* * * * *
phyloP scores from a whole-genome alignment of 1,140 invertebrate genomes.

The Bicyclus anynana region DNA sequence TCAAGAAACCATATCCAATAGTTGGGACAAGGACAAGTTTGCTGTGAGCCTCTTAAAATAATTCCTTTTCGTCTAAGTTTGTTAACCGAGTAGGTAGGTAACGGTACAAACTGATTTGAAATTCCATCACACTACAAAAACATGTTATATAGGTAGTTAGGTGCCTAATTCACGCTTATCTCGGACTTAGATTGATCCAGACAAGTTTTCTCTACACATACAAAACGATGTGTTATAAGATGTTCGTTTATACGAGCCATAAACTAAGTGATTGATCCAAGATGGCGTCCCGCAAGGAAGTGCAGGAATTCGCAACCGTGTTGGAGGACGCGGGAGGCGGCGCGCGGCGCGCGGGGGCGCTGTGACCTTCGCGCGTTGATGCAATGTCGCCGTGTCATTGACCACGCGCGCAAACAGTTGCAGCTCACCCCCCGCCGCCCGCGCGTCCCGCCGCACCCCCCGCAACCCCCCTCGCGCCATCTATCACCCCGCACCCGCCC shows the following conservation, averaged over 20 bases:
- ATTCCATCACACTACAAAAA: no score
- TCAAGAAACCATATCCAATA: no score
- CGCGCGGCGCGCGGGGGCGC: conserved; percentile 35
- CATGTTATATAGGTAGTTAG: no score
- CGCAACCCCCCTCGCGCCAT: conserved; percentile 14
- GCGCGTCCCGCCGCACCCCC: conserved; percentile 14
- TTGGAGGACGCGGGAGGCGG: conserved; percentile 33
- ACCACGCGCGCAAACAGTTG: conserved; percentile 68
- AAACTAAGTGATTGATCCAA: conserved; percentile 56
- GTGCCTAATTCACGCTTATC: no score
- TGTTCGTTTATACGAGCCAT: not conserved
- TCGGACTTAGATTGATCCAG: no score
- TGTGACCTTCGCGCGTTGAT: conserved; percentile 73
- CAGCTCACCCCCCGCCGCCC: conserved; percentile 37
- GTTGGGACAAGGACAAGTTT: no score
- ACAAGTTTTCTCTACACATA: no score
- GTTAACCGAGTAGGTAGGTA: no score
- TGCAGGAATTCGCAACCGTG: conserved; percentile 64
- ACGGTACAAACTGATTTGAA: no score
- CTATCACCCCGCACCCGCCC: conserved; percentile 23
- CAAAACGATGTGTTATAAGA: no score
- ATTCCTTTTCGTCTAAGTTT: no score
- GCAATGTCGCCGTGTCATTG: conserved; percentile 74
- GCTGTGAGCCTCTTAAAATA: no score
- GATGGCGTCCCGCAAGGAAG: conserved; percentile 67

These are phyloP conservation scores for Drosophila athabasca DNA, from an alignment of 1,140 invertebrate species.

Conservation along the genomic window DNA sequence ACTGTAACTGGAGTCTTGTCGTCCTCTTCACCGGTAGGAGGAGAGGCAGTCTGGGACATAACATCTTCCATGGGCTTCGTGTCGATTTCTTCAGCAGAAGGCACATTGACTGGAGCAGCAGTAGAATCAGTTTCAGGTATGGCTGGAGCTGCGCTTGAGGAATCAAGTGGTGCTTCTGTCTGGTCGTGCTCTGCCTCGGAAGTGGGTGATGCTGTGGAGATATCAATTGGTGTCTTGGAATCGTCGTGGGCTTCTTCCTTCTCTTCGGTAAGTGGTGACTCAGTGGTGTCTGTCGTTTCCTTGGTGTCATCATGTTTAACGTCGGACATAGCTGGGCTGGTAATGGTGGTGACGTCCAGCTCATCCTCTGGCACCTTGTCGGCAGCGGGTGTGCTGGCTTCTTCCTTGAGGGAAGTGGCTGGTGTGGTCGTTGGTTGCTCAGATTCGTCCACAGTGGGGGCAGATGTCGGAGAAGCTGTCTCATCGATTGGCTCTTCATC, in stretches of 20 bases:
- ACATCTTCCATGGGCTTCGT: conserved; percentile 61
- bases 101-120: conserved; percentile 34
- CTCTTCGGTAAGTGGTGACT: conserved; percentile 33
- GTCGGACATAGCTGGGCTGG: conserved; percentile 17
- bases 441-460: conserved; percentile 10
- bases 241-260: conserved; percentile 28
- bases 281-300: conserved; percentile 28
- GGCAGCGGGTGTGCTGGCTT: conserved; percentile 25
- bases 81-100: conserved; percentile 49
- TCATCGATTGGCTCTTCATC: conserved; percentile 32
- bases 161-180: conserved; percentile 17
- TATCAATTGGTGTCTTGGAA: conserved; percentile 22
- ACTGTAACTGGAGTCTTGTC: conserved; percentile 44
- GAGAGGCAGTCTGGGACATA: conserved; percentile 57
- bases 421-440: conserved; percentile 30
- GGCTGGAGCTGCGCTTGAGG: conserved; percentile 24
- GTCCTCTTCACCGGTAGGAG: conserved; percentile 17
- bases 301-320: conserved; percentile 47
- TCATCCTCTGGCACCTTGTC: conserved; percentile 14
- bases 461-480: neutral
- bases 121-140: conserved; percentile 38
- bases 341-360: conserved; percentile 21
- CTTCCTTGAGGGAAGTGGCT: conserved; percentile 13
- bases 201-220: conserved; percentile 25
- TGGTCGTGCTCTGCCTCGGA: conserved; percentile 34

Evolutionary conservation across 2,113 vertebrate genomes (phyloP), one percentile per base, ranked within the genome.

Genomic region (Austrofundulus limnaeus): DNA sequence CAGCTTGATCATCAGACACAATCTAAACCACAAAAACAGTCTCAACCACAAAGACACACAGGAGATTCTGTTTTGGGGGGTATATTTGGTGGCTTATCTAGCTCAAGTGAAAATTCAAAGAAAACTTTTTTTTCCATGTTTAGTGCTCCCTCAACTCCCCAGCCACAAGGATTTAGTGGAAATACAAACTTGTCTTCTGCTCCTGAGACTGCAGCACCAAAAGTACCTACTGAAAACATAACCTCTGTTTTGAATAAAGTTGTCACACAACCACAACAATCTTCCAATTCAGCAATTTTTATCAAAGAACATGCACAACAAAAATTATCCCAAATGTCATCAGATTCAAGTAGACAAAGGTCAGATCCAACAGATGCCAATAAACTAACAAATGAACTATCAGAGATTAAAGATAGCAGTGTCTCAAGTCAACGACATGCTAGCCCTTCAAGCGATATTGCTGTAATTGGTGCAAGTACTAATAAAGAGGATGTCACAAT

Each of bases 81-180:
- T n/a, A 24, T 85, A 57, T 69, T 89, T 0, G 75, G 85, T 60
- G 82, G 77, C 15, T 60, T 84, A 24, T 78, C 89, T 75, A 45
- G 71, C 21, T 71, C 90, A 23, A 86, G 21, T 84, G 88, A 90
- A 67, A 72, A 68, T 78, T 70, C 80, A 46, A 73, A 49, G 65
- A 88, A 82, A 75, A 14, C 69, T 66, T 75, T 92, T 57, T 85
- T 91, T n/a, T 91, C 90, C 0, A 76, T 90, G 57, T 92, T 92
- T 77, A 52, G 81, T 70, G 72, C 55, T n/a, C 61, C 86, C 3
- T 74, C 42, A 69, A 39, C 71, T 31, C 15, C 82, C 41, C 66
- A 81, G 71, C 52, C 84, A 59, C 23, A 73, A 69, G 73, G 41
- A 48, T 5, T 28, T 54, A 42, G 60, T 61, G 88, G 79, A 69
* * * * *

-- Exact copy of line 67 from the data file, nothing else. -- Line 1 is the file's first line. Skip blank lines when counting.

- A 48, T 5, T 28, T 54, A 42, G 60, T 61, G 88, G 79, A 69